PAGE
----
Rose Ceremony: Sweet and Thorny

Waldorf_Rose Cermony 18The Rose Ceremony

Twelve years ago, Joe and I sat in the auditorium of the Chicago Waldorf School and watched our 6-year-old and his first grade classmates walk onto the auditorium stage with their teacher to receive a rose and be welcomed to the school by a 12th grader. The first graders looked so small standing on the stage, sweetly clutching their roses with the senior class behind them. Standing with them was their teacher, who would journey with them through the next eight grades. At the end of the assembly, the seniors introduced themselves to us and headed off to begin their last year of high school, while our first graders lined up and followed their teacher to the first grade classroom where there adventure would begin. We were left behind, with tear-stained faces, clutching the roses we had cajoled and wrestled from our first graders’ hands for safe keeping. I remember dearly departed Joe smiling at another dad and saying, “See you back here in 12 years.”

Today, twelve years later, I  took my seat in the same auditorium to watch as my 12th grader and his classmates presented each first grader with a rose and welcomed them to the Chicago Waldorf School with a gentle handshake.


At the end of the year, the first graders, a little taller and a little bolder, will once again meet the seniors in the auditorium to presented them with rose to take with them as they leave the school for the last time as students.

I missed sitting next to dearly departed Joe today, his hand tucked in mine, watching our son circle back to where he began 12 years ago. I sure wish he had come full circle with us, but when the Mom behind me made a shhing sound and a disgruntled mumble caught my ear, I knew he had arrived in spirit and was glad the seat next to me was empty.

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22 thoughts on “Rose Ceremony: Sweet and Thorny

  1. well….you made it through the rose ceremony in fine shape. lots to reflect upon. you have 8 months to prepare for the 1st graders returning the rose to their graduating mentors.

    • I did! And now we have a year of “lasts” along with Senior Projects, Senior play, final rose ceremony, and graduation to name just a few of the occasions this year. I’ll keep telling myself, “smile because it happened, not because it is over.” Cole first graders are a little wild and were not listening so (I’m told) he tackled them both to the ground and sat on them. Guess, he figured since that is how you show dominance to dogs, it would probably work with first graders. 😀

  2. i remember coming to the school for a few of Aidan’s programs and refreshments. was quite different than any of the school’s i have been associated with. it was a new experience for me. didn’t know there was such a teaching method.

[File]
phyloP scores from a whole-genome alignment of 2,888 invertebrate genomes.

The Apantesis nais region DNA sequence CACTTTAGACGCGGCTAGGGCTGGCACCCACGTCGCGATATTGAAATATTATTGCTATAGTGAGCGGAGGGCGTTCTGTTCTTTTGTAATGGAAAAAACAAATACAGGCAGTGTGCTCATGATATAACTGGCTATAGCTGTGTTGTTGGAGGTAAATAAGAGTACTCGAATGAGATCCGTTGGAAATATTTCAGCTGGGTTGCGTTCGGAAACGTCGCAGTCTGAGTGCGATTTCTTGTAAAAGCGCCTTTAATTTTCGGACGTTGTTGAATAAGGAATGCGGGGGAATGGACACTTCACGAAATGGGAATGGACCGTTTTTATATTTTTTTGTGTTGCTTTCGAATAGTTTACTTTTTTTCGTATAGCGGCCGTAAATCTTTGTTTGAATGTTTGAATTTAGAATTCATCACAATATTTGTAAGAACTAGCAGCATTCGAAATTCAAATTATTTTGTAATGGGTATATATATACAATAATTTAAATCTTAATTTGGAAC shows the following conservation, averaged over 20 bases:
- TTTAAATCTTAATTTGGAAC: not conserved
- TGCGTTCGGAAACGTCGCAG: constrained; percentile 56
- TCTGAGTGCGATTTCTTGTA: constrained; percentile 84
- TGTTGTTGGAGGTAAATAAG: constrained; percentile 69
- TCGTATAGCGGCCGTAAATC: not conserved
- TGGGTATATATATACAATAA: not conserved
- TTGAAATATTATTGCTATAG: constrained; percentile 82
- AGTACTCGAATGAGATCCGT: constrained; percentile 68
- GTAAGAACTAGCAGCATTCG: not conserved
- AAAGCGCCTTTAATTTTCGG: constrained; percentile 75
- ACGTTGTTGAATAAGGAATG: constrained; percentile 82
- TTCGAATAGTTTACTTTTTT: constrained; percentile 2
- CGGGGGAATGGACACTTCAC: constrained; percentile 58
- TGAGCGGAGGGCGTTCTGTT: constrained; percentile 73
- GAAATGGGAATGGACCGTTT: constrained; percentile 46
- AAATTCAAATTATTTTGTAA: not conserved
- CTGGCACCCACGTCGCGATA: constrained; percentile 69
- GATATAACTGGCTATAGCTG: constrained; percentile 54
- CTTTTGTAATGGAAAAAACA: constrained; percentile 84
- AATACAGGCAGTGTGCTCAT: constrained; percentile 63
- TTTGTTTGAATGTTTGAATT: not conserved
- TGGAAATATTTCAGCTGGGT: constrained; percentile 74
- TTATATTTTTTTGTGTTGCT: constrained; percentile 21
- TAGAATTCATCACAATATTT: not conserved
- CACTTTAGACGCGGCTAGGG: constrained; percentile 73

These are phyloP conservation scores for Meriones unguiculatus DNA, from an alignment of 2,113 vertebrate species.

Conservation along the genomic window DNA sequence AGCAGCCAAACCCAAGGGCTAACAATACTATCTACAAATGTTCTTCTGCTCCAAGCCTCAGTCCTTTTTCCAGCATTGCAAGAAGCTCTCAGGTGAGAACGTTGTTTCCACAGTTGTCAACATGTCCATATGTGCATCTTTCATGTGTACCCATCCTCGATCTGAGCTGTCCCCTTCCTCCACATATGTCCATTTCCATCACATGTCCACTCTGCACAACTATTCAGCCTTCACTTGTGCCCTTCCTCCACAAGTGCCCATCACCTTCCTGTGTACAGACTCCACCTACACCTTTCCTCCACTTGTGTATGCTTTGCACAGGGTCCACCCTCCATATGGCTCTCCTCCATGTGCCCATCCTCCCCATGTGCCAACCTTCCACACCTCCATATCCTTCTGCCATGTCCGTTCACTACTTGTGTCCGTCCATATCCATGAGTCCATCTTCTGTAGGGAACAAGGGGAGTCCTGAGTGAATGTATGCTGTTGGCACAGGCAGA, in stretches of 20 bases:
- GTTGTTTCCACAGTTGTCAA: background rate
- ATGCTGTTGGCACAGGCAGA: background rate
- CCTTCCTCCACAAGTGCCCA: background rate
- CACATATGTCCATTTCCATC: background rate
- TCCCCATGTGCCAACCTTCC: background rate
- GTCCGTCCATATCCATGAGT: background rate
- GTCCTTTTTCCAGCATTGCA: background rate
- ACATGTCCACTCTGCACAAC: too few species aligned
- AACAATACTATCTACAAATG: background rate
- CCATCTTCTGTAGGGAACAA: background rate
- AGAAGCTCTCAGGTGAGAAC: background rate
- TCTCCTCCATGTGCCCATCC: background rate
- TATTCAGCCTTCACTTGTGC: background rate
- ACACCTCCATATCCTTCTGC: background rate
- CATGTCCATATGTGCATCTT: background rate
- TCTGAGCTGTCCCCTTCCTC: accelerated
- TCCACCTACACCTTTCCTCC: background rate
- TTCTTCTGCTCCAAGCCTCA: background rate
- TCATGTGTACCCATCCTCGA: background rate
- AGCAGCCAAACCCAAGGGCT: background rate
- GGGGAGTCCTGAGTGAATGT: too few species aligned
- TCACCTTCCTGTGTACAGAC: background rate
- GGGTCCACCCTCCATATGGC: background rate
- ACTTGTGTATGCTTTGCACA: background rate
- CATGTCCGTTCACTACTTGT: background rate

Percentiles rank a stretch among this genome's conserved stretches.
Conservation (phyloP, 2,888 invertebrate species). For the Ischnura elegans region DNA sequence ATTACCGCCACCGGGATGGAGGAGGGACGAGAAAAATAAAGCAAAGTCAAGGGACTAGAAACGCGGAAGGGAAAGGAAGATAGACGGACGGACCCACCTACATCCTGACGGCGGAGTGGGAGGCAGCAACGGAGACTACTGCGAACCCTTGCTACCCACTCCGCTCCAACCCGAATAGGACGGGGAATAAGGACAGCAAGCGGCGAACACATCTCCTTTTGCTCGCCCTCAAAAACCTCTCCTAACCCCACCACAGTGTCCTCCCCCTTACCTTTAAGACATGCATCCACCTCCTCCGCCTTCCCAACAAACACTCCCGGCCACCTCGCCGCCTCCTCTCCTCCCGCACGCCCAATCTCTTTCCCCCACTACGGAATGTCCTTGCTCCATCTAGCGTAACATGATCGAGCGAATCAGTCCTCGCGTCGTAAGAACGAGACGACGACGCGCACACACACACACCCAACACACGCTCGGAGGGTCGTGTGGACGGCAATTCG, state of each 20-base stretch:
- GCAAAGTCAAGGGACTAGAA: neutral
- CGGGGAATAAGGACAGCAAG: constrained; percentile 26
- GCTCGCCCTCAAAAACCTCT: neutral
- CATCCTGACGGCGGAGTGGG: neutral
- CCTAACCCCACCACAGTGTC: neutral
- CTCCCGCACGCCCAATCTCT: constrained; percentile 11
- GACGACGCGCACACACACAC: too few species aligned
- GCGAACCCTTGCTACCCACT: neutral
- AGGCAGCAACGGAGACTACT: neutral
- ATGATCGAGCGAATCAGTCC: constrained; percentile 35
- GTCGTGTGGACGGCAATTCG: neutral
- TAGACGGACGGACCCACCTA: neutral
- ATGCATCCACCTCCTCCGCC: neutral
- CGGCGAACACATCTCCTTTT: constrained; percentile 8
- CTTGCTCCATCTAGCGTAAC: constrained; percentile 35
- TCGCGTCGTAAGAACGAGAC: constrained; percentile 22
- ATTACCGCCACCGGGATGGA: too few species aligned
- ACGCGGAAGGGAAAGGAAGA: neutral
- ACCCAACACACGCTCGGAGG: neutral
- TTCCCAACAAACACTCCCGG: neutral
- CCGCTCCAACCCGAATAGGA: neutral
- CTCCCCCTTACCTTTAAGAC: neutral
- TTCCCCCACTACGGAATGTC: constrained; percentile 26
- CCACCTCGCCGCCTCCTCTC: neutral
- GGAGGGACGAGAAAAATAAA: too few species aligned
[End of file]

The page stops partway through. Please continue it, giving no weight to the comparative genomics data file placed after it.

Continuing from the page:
• 12 years ago (yesterday) Aidan started first grade with us, and while Cynthia dropped him off at a different school I certainly thought of both of them and sent a mental hugs.

  3. Oh Kb what a beautiful ceremony, and a 10 on the scale of emotional. I’m glad that you and Cole were surrounded by a community that loves you and hope you take some time to digest the day and give yourself a break. I can only imagine how hard these days are for “the mom,” but I have a big imagination.

    • This one was tough. But, I wasn’t alone there were lots of tear stained faced. Cole and I were both exhausted by the time the day ended–soccer game followed school. I am moving slow today.

  4. I waited to read this because I figured it would make me cry. I did tear up a bit—can’t lie. So glad that Joe showed up—-he was definitely there, wasn’t he? What a fabulous ceremony.

    • Joe always shows up when it about Cole. His love for Cole goes beyond the beyond and on a good day he is crazy about me too (the feeling is mutual) 😀

  5. Aw, shoot, where’s the Kleenex when I need it?? I just know Joe was there, beaming from ear to ear and probably giving you a loving pat on the back!

  6. What a great post. I must admit I found you through Blurt and started following because I love finding out what “day” it is. But I enjoy your writing too. This post really touched me. My cousin Meg attends a Waldorf school. She is in her sophomore year. I have always been fascinated by the concept of a group of children going through the years with the same group and with the same teacher. Being a military brat and now parent to my own kiddo (also a military brat) this seems an incredibly luxurious and appealing idea. I remember when Meg had her rose ceremony, I thought it sounded so wonderful and meaningful.!
    Good luck to Cole in his senior year. My Erik is in his senior year too. I know it’s a cliché, but where does the time go?

    • Hi Kristen,
      Thanks for stopping by and sharing about your niece. The Waldorf approach to education is certainly not perfect, but it suited our family perfectly. The continuity has been especially important for Cole during high school. When Joe died shortly after his 13 birthday, he needed to carry on with what he knew and be loved and seen by the teachers he had known since before first grade. The rose ceremony this year was almost surreal for the kids and parents who started the education in first grade.
      I’m sure Cole (as would I) would be fascinated with the life of travel and adventure that the military brat experiences.
      Goes by in a blink. In a blink ♥ Good Luck Erik! Good Luck Kristen!

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